Skip to Main Content
Thought Leadership

Husch Blackwell Scores Major Patent Litigation Victory for Sotera Wireless

Firm's patent litigators succeed in invalidating 175 claims across eight IPRs

News Releases

Husch Blackwell earned a high-profile victory for Sotera Wireless before the U.S. Patent & Trademark Office’s Patent Trial & Appeal Board (PTAB), knocking out all disputed patent claims—175 in total—across eight related inter partes review (IPR) petitions. The Board also reversed its previous stance on several patentability issues at stake in the IPRs, instead finding in the Final Written Decisions that the full record supported Sotera’s arguments. Owned by Masimo Corporation, the patents-in-suit purport to protect certain medical monitoring equipment and devices; however, the PTAB determined that all of the disputed claims in the patents were unpatentable.

The case was closely watched by the patent bar due to the precedential nature of the litigation. In May 2020, PTAB decided Apple Inc. v. Fintiv, Inc. (Case IPR2020-00019), which introduced six factors PTAB will apply when deciding whether to deny institution of inter partes review for discretionary reasons. Thanks in part to the establishment of the Fintiv test, PTAB discretionary denials increased more than 60 percent throughout the remainder of 2020, greatly altering the strategic approach to IPRs.

In the weeks following the Fintiv case, Husch Blackwell’s patent litigation team submitted IPR petitions to the PTAB challenging the validity of patents asserted against Sotera by Masimo Corporation in a related district court lawsuit. Relying on the recently devised Fintiv multi-factor test, Masimo urged the Board to deny institution on discretionary grounds, arguing that the corresponding district court litigation was too advanced and instituting IPR would waste PTAB resources. The Husch Blackwell team countered by filing a broad stipulation stating that, if the IPR is instituted, Sotera “will not pursue in the District Court Litigation any ground raised or that could have been reasonably raised in an IPR.”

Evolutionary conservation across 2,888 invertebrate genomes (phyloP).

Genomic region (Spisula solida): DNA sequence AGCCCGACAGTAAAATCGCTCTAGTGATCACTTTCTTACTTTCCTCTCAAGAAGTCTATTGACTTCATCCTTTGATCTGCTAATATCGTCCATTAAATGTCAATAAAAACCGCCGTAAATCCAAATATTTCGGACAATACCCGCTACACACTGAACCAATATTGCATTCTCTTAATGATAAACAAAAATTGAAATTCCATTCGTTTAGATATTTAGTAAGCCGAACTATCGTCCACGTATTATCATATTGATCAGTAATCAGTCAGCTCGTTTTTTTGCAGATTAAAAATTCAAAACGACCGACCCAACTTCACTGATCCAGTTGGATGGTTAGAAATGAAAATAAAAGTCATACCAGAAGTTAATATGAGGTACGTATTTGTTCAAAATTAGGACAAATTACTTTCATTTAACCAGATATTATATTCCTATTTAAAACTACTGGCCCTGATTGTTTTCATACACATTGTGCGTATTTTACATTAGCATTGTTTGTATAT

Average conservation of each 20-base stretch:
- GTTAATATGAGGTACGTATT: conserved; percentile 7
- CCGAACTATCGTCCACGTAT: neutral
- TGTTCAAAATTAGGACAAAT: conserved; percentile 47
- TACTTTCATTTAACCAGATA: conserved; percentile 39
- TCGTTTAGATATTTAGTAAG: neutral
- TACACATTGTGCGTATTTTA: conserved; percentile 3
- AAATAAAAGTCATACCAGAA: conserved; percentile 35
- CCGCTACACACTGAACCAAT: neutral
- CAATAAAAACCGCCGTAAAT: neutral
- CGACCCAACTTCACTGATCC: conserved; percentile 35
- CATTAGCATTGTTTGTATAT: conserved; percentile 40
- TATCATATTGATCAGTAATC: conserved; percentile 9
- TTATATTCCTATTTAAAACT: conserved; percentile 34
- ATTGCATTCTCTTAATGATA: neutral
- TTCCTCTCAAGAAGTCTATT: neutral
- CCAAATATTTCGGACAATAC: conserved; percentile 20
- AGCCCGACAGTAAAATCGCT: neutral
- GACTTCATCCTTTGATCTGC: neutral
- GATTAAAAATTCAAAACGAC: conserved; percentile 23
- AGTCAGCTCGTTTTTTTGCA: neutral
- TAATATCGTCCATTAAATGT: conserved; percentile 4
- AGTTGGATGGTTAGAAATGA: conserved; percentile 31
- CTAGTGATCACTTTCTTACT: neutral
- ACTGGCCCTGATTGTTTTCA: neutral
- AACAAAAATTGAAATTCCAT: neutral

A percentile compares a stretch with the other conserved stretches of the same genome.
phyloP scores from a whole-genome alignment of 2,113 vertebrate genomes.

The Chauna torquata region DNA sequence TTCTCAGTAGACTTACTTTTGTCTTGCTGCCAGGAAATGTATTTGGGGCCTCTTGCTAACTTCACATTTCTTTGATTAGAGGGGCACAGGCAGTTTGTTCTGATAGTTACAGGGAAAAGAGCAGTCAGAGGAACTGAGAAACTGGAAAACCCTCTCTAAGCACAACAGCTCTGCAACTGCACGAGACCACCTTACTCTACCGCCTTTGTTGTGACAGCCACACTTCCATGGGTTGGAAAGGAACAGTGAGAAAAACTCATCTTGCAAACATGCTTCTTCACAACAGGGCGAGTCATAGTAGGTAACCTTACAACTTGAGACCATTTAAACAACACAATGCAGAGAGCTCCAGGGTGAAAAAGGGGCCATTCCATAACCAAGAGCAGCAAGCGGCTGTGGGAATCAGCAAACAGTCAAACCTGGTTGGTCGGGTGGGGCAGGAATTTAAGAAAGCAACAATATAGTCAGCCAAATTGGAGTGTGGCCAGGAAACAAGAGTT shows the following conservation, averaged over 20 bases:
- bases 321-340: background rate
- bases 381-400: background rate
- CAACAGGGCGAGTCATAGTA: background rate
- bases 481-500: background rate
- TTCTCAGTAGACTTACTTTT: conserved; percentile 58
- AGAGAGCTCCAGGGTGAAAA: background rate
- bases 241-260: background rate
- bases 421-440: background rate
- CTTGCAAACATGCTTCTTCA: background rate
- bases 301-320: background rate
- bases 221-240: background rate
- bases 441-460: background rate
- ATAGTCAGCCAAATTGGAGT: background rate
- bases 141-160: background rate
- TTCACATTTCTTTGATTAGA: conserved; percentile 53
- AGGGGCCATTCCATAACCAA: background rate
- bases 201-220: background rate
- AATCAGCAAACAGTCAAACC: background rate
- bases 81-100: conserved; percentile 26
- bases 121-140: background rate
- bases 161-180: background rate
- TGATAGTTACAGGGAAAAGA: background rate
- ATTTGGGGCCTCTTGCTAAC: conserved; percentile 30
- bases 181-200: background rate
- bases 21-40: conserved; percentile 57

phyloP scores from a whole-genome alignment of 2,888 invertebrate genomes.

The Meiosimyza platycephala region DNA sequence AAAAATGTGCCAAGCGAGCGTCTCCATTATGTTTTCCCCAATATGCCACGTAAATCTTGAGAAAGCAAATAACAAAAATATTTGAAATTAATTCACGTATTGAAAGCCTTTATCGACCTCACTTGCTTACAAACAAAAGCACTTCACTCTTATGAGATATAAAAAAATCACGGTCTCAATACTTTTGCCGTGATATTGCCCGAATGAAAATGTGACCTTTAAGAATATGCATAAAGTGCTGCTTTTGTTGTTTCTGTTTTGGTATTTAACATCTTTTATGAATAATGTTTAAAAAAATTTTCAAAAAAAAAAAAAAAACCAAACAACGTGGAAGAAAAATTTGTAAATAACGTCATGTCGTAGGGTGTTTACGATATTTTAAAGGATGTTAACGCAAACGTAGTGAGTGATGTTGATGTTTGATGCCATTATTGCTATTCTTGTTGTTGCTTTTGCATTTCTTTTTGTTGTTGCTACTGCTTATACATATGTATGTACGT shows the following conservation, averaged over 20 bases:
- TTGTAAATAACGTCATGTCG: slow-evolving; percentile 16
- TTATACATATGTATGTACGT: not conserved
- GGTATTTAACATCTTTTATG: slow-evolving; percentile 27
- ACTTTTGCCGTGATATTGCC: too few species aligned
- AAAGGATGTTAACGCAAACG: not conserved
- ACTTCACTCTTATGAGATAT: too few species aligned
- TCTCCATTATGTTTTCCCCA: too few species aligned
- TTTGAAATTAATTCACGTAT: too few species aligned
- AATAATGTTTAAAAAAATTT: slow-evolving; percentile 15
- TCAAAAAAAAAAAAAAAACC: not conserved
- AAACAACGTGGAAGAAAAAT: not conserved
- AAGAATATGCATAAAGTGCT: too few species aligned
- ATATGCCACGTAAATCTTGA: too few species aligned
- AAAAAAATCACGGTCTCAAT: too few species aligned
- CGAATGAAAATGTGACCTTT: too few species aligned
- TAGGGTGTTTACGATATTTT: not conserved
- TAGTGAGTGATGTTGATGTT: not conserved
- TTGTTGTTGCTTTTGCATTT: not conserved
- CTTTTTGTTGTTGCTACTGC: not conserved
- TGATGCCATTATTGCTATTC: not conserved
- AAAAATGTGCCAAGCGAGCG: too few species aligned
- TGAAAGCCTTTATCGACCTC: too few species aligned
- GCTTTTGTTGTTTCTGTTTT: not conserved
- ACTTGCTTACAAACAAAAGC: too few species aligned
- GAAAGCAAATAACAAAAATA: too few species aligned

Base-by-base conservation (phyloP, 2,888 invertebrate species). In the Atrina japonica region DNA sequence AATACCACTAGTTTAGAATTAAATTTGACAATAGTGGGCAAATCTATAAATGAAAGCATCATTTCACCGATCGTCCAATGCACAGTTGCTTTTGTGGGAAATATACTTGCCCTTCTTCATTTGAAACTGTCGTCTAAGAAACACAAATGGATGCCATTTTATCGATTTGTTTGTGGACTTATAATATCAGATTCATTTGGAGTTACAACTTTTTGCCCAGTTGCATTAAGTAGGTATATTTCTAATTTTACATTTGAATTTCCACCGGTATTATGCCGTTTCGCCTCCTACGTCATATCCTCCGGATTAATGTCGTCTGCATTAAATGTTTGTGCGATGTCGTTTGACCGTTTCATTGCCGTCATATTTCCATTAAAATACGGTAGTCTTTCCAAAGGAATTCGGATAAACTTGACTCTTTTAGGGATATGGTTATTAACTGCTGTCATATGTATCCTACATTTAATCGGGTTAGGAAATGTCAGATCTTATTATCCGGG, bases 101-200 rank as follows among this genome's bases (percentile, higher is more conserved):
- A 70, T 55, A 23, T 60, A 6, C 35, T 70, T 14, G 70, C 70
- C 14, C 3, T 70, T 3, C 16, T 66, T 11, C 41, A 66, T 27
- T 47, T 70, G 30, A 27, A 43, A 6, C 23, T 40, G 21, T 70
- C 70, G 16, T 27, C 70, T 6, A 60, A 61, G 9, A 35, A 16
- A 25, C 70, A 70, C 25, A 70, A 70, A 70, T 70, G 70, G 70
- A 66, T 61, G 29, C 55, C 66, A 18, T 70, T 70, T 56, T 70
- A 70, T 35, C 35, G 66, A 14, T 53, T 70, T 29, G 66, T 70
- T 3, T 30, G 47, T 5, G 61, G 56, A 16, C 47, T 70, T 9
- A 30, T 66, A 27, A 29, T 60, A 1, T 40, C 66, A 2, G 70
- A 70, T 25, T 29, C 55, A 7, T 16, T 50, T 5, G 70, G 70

This stipulation ultimately prevented discretionary denial because the Board found that it mitigated any potential concerns about duplicative efforts by the Board and the district court. Hence, the broad stipulation weighed “strongly in favor of not exercising discretion to deny institution under 35 U.S.C. § 314(a).” In its decision to grant the IPRs, the Board repeatedly shot down Masimo’s arguments regarding the patents-in-suit, ultimately finding that Sotera had established “a reasonable likelihood of prevailing” on obviousness grounds, a likelihood that became the basis for PTAB’s Final Written Decisions that found the disputed claims to be invalid.

“These IPR wins are significant in that had we not filed the stipulations, it is likely the PTAB would have denied all eight IPRs based on the Fintiv factors,” said Husch Blackwell partner Daisy Manning. “Fintiv denials were becoming very common. If we had to litigate the validity of eight patents with that many claims before a jury under the heightened burden of proof in district court, it is very doubtful we could have convinced a jury to invalidate that many claims. Many similarly situated defendants in federal lawsuits have used Sotera-like stipulations since our petition, and they have had a material impact in preserving IPRs as a tool to invalidate weak patent claims.”

Manning was joined on the Husch Blackwell team by Rudy Telscher, Nathan Sportel, Jennifer Hoekel, Dustin Taylor, Lauren Hitchens and Anna Florian.


Daisy Manning


Rudy Telscher


Nathan P. Sportel

Senior Counsel